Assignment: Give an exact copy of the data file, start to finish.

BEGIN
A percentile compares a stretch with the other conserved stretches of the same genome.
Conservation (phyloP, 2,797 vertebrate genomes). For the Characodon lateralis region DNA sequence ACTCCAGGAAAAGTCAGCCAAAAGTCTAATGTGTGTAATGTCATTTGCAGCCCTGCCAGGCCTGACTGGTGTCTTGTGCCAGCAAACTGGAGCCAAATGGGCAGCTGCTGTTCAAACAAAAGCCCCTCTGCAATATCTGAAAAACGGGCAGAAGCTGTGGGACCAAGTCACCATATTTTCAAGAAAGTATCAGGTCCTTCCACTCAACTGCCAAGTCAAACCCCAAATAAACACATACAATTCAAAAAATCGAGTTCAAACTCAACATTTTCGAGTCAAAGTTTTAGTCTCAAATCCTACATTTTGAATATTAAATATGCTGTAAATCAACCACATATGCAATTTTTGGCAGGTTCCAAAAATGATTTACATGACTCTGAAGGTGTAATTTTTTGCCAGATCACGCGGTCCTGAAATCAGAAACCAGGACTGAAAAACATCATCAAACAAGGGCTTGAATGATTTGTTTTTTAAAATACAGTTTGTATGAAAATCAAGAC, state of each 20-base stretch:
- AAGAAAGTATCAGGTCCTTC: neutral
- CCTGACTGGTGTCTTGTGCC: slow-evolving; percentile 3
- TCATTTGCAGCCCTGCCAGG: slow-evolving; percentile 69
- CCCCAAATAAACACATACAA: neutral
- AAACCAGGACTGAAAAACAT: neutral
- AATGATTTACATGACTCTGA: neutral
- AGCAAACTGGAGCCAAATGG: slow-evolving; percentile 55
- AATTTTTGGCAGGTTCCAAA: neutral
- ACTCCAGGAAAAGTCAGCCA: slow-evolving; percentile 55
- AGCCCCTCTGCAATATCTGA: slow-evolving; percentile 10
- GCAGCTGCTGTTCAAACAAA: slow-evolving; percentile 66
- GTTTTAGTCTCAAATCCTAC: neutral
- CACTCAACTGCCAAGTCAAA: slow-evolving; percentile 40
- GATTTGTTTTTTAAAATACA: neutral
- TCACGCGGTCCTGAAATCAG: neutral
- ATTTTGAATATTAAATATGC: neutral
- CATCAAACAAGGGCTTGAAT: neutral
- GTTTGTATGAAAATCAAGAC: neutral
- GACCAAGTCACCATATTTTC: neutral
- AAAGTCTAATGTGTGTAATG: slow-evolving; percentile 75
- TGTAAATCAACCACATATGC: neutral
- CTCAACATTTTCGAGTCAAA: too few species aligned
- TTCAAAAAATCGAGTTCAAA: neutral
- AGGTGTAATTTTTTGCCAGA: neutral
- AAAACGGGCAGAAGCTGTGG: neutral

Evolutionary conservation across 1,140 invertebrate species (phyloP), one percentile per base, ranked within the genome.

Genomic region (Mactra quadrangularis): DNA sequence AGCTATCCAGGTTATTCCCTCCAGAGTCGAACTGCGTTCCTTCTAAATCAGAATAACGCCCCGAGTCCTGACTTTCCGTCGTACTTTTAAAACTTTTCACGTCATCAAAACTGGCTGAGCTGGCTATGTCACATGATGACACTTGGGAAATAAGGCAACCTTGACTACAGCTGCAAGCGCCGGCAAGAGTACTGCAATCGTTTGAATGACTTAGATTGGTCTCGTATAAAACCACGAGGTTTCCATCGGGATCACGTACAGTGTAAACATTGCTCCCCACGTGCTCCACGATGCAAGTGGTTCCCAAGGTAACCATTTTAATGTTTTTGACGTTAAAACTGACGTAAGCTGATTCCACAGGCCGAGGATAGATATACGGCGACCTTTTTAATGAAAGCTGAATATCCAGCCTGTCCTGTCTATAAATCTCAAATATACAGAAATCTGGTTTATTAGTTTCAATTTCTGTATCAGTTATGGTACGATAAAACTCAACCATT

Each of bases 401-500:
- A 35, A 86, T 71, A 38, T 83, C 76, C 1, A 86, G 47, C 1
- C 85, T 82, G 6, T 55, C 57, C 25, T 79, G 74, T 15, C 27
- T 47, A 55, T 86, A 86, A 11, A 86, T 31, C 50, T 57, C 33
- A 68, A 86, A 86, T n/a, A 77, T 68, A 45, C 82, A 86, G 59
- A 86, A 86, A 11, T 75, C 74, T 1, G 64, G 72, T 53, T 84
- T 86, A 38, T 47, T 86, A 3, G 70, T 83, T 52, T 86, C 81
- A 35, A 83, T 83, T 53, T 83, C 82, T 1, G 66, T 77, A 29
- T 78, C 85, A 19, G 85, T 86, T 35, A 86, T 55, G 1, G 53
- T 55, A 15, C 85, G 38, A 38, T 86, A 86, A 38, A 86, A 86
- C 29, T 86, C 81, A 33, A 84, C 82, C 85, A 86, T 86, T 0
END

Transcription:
A percentile compares a stretch with the other conserved stretches of the same genome.
Conservation (phyloP, 2,797 vertebrate genomes). For the Characodon lateralis region DNA sequence ACTCCAGGAAAAGTCAGCCAAAAGTCTAATGTGTGTAATGTCATTTGCAGCCCTGCCAGGCCTGACTGGTGTCTTGTGCCAGCAAACTGGAGCCAAATGGGCAGCTGCTGTTCAAACAAAAGCCCCTCTGCAATATCTGAAAAACGGGCAGAAGCTGTGGGACCAAGTCACCATATTTTCAAGAAAGTATCAGGTCCTTCCACTCAACTGCCAAGTCAAACCCCAAATAAACACATACAATTCAAAAAATCGAGTTCAAACTCAACATTTTCGAGTCAAAGTTTTAGTCTCAAATCCTACATTTTGAATATTAAATATGCTGTAAATCAACCACATATGCAATTTTTGGCAGGTTCCAAAAATGATTTACATGACTCTGAAGGTGTAATTTTTTGCCAGATCACGCGGTCCTGAAATCAGAAACCAGGACTGAAAAACATCATCAAACAAGGGCTTGAATGATTTGTTTTTTAAAATACAGTTTGTATGAAAATCAAGAC, state of each 20-base stretch:
- AAGAAAGTATCAGGTCCTTC: neutral
- CCTGACTGGTGTCTTGTGCC: slow-evolving; percentile 3
- TCATTTGCAGCCCTGCCAGG: slow-evolving; percentile 69
- CCCCAAATAAACACATACAA: neutral
- AAACCAGGACTGAAAAACAT: neutral
- AATGATTTACATGACTCTGA: neutral
- AGCAAACTGGAGCCAAATGG: slow-evolving; percentile 55
- AATTTTTGGCAGGTTCCAAA: neutral
- ACTCCAGGAAAAGTCAGCCA: slow-evolving; percentile 55
- AGCCCCTCTGCAATATCTGA: slow-evolving; percentile 10
- GCAGCTGCTGTTCAAACAAA: slow-evolving; percentile 66
- GTTTTAGTCTCAAATCCTAC: neutral
- CACTCAACTGCCAAGTCAAA: slow-evolving; percentile 40
- GATTTGTTTTTTAAAATACA: neutral
- TCACGCGGTCCTGAAATCAG: neutral
- ATTTTGAATATTAAATATGC: neutral
- CATCAAACAAGGGCTTGAAT: neutral
- GTTTGTATGAAAATCAAGAC: neutral
- GACCAAGTCACCATATTTTC: neutral
- AAAGTCTAATGTGTGTAATG: slow-evolving; percentile 75
- TGTAAATCAACCACATATGC: neutral
- CTCAACATTTTCGAGTCAAA: too few species aligned
- TTCAAAAAATCGAGTTCAAA: neutral
- AGGTGTAATTTTTTGCCAGA: neutral
- AAAACGGGCAGAAGCTGTGG: neutral

Evolutionary conservation across 1,140 invertebrate species (phyloP), one percentile per base, ranked within the genome.

Genomic region (Mactra quadrangularis): DNA sequence AGCTATCCAGGTTATTCCCTCCAGAGTCGAACTGCGTTCCTTCTAAATCAGAATAACGCCCCGAGTCCTGACTTTCCGTCGTACTTTTAAAACTTTTCACGTCATCAAAACTGGCTGAGCTGGCTATGTCACATGATGACACTTGGGAAATAAGGCAACCTTGACTACAGCTGCAAGCGCCGGCAAGAGTACTGCAATCGTTTGAATGACTTAGATTGGTCTCGTATAAAACCACGAGGTTTCCATCGGGATCACGTACAGTGTAAACATTGCTCCCCACGTGCTCCACGATGCAAGTGGTTCCCAAGGTAACCATTTTAATGTTTTTGACGTTAAAACTGACGTAAGCTGATTCCACAGGCCGAGGATAGATATACGGCGACCTTTTTAATGAAAGCTGAATATCCAGCCTGTCCTGTCTATAAATCTCAAATATACAGAAATCTGGTTTATTAGTTTCAATTTCTGTATCAGTTATGGTACGATAAAACTCAACCATT

Each of bases 401-500:
- A 35, A 86, T 71, A 38, T 83, C 76, C 1, A 86, G 47, C 1
- C 85, T 82, G 6, T 55, C 57, C 25, T 79, G 74, T 15, C 27
- T 47, A 55, T 86, A 86, A 11, A 86, T 31, C 50, T 57, C 33
- A 68, A 86, A 86, T n/a, A 77, T 68, A 45, C 82, A 86, G 59
- A 86, A 86, A 11, T 75, C 74, T 1, G 64, G 72, T 53, T 84
- T 86, A 38, T 47, T 86, A 3, G 70, T 83, T 52, T 86, C 81
- A 35, A 83, T 83, T 53, T 83, C 82, T 1, G 66, T 77, A 29
- T 78, C 85, A 19, G 85, T 86, T 35, A 86, T 55, G 1, G 53
- T 55, A 15, C 85, G 38, A 38, T 86, A 86, A 38, A 86, A 86
- C 29, T 86, C 81, A 33, A 84, C 82, C 85, A 86, T 86, T 0